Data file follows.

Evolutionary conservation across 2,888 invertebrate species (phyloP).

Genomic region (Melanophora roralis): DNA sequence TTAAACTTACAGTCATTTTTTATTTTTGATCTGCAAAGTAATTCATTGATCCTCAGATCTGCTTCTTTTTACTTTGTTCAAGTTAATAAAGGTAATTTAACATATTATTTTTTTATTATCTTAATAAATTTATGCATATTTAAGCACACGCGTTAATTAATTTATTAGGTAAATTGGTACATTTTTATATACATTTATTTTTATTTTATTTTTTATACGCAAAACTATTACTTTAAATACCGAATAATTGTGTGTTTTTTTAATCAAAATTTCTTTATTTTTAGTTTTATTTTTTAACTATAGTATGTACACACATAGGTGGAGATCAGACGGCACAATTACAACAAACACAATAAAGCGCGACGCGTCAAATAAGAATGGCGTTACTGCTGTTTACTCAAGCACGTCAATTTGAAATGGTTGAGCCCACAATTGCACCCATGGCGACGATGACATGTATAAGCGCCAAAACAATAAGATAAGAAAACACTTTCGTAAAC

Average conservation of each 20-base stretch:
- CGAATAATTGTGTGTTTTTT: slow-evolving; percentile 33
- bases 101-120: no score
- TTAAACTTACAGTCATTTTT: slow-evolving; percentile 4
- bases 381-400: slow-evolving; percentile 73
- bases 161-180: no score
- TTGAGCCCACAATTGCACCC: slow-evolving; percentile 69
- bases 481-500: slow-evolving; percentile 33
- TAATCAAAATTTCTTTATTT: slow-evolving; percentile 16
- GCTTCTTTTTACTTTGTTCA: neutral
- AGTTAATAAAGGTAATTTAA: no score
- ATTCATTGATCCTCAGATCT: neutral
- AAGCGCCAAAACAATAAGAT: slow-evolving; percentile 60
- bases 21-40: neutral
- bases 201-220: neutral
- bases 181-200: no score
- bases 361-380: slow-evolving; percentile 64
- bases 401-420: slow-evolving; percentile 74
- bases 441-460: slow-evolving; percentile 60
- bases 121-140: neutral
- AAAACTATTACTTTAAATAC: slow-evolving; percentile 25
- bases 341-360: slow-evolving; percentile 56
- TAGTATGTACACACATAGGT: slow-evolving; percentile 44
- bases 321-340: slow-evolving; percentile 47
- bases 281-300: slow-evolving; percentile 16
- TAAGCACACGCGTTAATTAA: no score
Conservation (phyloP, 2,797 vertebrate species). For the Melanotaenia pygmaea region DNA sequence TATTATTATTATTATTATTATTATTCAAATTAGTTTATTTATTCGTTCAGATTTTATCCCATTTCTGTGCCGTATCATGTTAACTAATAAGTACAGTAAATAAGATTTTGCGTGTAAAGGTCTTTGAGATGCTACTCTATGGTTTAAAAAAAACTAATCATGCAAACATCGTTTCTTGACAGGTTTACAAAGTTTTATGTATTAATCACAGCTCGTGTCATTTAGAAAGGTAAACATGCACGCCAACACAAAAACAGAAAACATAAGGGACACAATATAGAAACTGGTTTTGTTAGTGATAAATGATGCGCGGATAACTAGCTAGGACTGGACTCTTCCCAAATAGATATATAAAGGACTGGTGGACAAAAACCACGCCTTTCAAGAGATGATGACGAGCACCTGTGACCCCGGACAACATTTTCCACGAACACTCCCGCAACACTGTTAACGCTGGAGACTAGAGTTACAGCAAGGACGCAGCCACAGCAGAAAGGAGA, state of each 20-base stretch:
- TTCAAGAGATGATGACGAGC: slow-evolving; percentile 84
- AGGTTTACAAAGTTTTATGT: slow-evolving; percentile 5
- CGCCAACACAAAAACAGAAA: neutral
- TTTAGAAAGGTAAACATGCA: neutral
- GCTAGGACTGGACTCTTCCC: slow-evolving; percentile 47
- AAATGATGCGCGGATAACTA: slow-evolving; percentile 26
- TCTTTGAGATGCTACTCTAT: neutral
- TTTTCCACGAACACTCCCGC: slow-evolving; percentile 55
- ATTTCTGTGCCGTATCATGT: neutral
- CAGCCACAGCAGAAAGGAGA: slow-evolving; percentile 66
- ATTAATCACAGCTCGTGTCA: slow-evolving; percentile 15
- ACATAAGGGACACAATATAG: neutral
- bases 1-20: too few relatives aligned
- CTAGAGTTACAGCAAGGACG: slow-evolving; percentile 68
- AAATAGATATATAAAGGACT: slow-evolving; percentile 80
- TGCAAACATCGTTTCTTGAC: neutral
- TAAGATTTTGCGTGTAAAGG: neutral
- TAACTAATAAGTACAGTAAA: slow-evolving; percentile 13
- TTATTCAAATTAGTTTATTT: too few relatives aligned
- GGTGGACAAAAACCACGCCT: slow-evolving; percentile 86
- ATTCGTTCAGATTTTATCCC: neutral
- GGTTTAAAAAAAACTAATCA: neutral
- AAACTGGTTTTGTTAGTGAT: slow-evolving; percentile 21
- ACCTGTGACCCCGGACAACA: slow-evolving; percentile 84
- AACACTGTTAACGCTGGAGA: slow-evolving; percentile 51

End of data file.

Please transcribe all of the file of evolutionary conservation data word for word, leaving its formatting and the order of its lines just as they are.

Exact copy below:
Evolutionary conservation across 2,888 invertebrate species (phyloP).

Genomic region (Melanophora roralis): DNA sequence TTAAACTTACAGTCATTTTTTATTTTTGATCTGCAAAGTAATTCATTGATCCTCAGATCTGCTTCTTTTTACTTTGTTCAAGTTAATAAAGGTAATTTAACATATTATTTTTTTATTATCTTAATAAATTTATGCATATTTAAGCACACGCGTTAATTAATTTATTAGGTAAATTGGTACATTTTTATATACATTTATTTTTATTTTATTTTTTATACGCAAAACTATTACTTTAAATACCGAATAATTGTGTGTTTTTTTAATCAAAATTTCTTTATTTTTAGTTTTATTTTTTAACTATAGTATGTACACACATAGGTGGAGATCAGACGGCACAATTACAACAAACACAATAAAGCGCGACGCGTCAAATAAGAATGGCGTTACTGCTGTTTACTCAAGCACGTCAATTTGAAATGGTTGAGCCCACAATTGCACCCATGGCGACGATGACATGTATAAGCGCCAAAACAATAAGATAAGAAAACACTTTCGTAAAC

Average conservation of each 20-base stretch:
- CGAATAATTGTGTGTTTTTT: slow-evolving; percentile 33
- bases 101-120: no score
- TTAAACTTACAGTCATTTTT: slow-evolving; percentile 4
- bases 381-400: slow-evolving; percentile 73
- bases 161-180: no score
- TTGAGCCCACAATTGCACCC: slow-evolving; percentile 69
- bases 481-500: slow-evolving; percentile 33
- TAATCAAAATTTCTTTATTT: slow-evolving; percentile 16
- GCTTCTTTTTACTTTGTTCA: neutral
- AGTTAATAAAGGTAATTTAA: no score
- ATTCATTGATCCTCAGATCT: neutral
- AAGCGCCAAAACAATAAGAT: slow-evolving; percentile 60
- bases 21-40: neutral
- bases 201-220: neutral
- bases 181-200: no score
- bases 361-380: slow-evolving; percentile 64
- bases 401-420: slow-evolving; percentile 74
- bases 441-460: slow-evolving; percentile 60
- bases 121-140: neutral
- AAAACTATTACTTTAAATAC: slow-evolving; percentile 25
- bases 341-360: slow-evolving; percentile 56
- TAGTATGTACACACATAGGT: slow-evolving; percentile 44
- bases 321-340: slow-evolving; percentile 47
- bases 281-300: slow-evolving; percentile 16
- TAAGCACACGCGTTAATTAA: no score
Conservation (phyloP, 2,797 vertebrate species). For the Melanotaenia pygmaea region DNA sequence TATTATTATTATTATTATTATTATTCAAATTAGTTTATTTATTCGTTCAGATTTTATCCCATTTCTGTGCCGTATCATGTTAACTAATAAGTACAGTAAATAAGATTTTGCGTGTAAAGGTCTTTGAGATGCTACTCTATGGTTTAAAAAAAACTAATCATGCAAACATCGTTTCTTGACAGGTTTACAAAGTTTTATGTATTAATCACAGCTCGTGTCATTTAGAAAGGTAAACATGCACGCCAACACAAAAACAGAAAACATAAGGGACACAATATAGAAACTGGTTTTGTTAGTGATAAATGATGCGCGGATAACTAGCTAGGACTGGACTCTTCCCAAATAGATATATAAAGGACTGGTGGACAAAAACCACGCCTTTCAAGAGATGATGACGAGCACCTGTGACCCCGGACAACATTTTCCACGAACACTCCCGCAACACTGTTAACGCTGGAGACTAGAGTTACAGCAAGGACGCAGCCACAGCAGAAAGGAGA, state of each 20-base stretch:
- TTCAAGAGATGATGACGAGC: slow-evolving; percentile 84
- AGGTTTACAAAGTTTTATGT: slow-evolving; percentile 5
- CGCCAACACAAAAACAGAAA: neutral
- TTTAGAAAGGTAAACATGCA: neutral
- GCTAGGACTGGACTCTTCCC: slow-evolving; percentile 47
- AAATGATGCGCGGATAACTA: slow-evolving; percentile 26
- TCTTTGAGATGCTACTCTAT: neutral
- TTTTCCACGAACACTCCCGC: slow-evolving; percentile 55
- ATTTCTGTGCCGTATCATGT: neutral
- CAGCCACAGCAGAAAGGAGA: slow-evolving; percentile 66
- ATTAATCACAGCTCGTGTCA: slow-evolving; percentile 15
- ACATAAGGGACACAATATAG: neutral
- bases 1-20: too few relatives aligned
- CTAGAGTTACAGCAAGGACG: slow-evolving; percentile 68
- AAATAGATATATAAAGGACT: slow-evolving; percentile 80
- TGCAAACATCGTTTCTTGAC: neutral
- TAAGATTTTGCGTGTAAAGG: neutral
- TAACTAATAAGTACAGTAAA: slow-evolving; percentile 13
- TTATTCAAATTAGTTTATTT: too few relatives aligned
- GGTGGACAAAAACCACGCCT: slow-evolving; percentile 86
- ATTCGTTCAGATTTTATCCC: neutral
- GGTTTAAAAAAAACTAATCA: neutral
- AAACTGGTTTTGTTAGTGAT: slow-evolving; percentile 21
- ACCTGTGACCCCGGACAACA: slow-evolving; percentile 84
- AACACTGTTAACGCTGGAGA: slow-evolving; percentile 51